It is famous as the home for the largest population of Przewalski's horses in the world. However I was there for the birds.
The area is predominantly steppe and some wetter grassland with a few narrow more wooded valleys.
It was certainly a good place to see birds of prey. We found that investigating the wooded valleys bought the best reward for these.
In one of them, two cinereous vulture shot out right in front of us.
Near another three upland buzzard circled over head.
This was a lifer for me but I very quickly became educated about how variable they can be. Their colour spectrum is as varied as with steppe buzzard.
another upland buzzard
High above two steppe eagle were observed.
This was not the end of the birds of prey. On a wire near the park entrance/exit was a female Amur falcon.
A little earlier three common kestrel were sighted over a side valley.
Probably only the steppe eagle would eat the marmot which are common and readily seen. The same probably goes for ground squirrel.
However some of the others especially the buzzards might take pika which are smaller mammals which can be found in the national park.
There also must be plenty of small birds and insects to sustain so many birds of prey.
Hustai National Park
It was in the park that I came across my first Mongolian lark.
Mongolian lark 1
This bird likes long grass but often gives its presence away by stretching up to view its surroundings. I found it quite flighty.
Mongolian lark 2
Pere David's snowfinch
Two wheatears also appeared regularly as we toured round the park.
Isabelline wheatear was encountered on the plains.
Pied wheatear 1
On the rocky slopes the prelevant wheatear was pied wheatear.
Pied wheatear 2
My house in Bulgaria is within a few kilometres of one of the most westernly population of pied wheatear in the world. Hustai National Park is one of the most easterly. Until I reached there, I hadn't fully comprehended how large its range is. Furthermore most of the birds migrate through the Middle East to Afirca and the Middle East is my main birding haunt. So it felt like seeing a friend a long way from home.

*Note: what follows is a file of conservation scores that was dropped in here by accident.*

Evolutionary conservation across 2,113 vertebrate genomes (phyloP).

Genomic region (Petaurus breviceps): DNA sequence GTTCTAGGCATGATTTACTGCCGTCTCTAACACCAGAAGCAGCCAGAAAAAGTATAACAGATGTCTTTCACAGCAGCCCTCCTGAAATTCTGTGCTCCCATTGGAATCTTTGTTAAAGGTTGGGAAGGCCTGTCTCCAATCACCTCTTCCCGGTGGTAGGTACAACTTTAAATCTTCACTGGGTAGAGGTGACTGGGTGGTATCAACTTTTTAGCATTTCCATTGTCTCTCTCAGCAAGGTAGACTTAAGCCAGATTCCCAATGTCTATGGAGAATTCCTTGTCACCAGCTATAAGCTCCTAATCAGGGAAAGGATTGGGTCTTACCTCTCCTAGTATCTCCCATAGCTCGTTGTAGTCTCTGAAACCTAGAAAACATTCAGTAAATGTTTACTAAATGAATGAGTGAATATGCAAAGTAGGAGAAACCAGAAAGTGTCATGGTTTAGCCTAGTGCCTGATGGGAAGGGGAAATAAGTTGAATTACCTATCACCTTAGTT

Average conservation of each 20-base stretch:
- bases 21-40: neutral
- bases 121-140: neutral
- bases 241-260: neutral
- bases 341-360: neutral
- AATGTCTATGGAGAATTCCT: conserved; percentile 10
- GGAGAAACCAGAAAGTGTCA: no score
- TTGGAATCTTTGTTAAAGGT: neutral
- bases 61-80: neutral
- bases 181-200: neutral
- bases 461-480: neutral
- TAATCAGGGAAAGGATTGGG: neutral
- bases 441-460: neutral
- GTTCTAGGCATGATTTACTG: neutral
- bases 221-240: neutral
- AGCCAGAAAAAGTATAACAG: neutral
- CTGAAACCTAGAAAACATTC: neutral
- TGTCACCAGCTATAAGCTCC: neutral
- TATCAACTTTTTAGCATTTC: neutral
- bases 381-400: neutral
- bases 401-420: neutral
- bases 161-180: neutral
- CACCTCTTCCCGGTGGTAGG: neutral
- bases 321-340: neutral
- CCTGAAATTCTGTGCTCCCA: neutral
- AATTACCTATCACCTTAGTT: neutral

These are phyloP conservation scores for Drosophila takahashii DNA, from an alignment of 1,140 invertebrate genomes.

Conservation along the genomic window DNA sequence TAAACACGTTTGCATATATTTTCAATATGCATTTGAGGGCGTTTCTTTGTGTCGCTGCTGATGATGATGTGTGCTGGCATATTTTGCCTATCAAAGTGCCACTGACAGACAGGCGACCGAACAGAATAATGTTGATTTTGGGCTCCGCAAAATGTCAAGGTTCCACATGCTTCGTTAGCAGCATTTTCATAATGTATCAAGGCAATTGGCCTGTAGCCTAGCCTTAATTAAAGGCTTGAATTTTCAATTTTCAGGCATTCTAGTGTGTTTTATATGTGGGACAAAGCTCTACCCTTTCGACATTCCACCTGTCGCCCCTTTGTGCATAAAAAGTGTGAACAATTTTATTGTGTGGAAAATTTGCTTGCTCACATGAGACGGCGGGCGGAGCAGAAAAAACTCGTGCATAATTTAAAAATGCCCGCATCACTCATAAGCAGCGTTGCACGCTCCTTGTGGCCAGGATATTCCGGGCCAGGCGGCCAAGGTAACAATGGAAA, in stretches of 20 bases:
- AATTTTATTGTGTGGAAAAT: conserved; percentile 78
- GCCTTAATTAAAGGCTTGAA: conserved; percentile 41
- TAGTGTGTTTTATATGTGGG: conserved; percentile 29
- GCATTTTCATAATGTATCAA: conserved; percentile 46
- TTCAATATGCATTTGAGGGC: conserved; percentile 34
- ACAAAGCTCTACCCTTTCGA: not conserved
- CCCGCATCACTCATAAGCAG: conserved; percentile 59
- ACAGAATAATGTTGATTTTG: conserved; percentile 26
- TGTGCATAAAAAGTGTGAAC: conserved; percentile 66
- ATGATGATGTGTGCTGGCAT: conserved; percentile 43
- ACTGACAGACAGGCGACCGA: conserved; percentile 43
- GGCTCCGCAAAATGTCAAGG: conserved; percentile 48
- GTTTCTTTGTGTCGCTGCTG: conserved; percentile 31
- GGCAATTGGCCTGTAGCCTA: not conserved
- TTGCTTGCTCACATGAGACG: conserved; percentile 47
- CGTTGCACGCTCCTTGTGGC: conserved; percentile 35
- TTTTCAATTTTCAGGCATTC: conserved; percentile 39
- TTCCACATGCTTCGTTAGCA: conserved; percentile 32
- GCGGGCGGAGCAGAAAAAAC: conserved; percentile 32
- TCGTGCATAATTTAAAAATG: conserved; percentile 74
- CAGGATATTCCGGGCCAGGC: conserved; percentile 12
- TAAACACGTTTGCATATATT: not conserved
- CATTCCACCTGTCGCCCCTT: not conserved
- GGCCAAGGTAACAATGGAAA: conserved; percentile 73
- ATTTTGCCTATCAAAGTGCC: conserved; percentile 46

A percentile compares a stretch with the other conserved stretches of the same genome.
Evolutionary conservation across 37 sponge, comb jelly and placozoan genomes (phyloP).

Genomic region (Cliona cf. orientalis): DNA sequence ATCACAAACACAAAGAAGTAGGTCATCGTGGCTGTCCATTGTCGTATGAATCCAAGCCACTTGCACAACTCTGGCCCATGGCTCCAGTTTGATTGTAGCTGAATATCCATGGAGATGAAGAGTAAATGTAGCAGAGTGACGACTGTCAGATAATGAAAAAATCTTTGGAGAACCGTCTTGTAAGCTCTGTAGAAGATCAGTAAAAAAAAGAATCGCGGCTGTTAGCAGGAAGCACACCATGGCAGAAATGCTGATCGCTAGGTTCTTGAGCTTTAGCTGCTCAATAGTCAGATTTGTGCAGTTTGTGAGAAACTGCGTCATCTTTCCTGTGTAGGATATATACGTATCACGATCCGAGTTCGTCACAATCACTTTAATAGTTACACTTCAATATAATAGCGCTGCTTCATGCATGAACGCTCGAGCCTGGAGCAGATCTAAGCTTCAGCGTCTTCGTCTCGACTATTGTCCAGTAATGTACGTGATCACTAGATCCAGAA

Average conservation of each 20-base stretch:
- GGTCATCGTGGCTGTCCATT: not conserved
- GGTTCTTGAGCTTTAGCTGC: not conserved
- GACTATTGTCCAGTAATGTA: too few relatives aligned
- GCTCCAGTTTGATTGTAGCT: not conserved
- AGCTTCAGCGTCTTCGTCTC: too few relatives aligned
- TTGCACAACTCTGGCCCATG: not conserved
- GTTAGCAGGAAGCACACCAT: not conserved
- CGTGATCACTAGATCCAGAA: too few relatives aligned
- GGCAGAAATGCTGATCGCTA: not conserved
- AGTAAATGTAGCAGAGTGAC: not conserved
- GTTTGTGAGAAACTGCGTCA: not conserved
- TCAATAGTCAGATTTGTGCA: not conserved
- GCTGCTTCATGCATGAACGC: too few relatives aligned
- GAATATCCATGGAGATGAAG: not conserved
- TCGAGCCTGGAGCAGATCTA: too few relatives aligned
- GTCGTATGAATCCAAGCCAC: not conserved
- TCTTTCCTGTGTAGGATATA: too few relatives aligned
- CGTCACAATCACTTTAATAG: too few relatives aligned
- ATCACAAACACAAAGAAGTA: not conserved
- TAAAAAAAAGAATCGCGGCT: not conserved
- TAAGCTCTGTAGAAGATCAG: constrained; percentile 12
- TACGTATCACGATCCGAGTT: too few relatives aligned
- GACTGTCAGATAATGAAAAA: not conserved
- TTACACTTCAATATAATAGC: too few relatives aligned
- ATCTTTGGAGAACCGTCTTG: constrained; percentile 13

Another bird which migrates to the Middle east and indeed many of which stay the winter is Daurian shrike. One was seen in the park.
I was interested to know how to pronounce Daurian. Apparently according to my hosts Dauria is the region of Mongolia and north east China (sometimes called Manchuria). The place is pronounced dour- ria where dour rhymes with hour and is not pronounced like door.
Pine bunting 1
In the same valley, we came across a pine bunting.
Pine bunting 2
On the last part of the route we started to see more large mammals. Three quarters of the way round, we observed a large herd of reed deer.
Five kilometres further on, we meet up with a herd of Prewalski horse. Indeed this was almost the only place we encountered other people who were in 4x4s and buses. I suppose the horses are used to the attention.
In 1945 there were only 13 Prewalski horse left on the planet. Now there are 1500 of which 300 are in Hustai national Park. They are the only sub species of horse other than domestic horse which is not extinct. All other horses are breeds not sub species.
The area was also the best place to see northern raven in the park though probably only Gansukh and I were interested.
I am indebted to Gansukh for his guidance which was under the birdingpal scheme. He was a truly attentive and committed guide.
Species seen at Hustai National Park
Black Kite (Black-eared)
Pere David's Snowfinch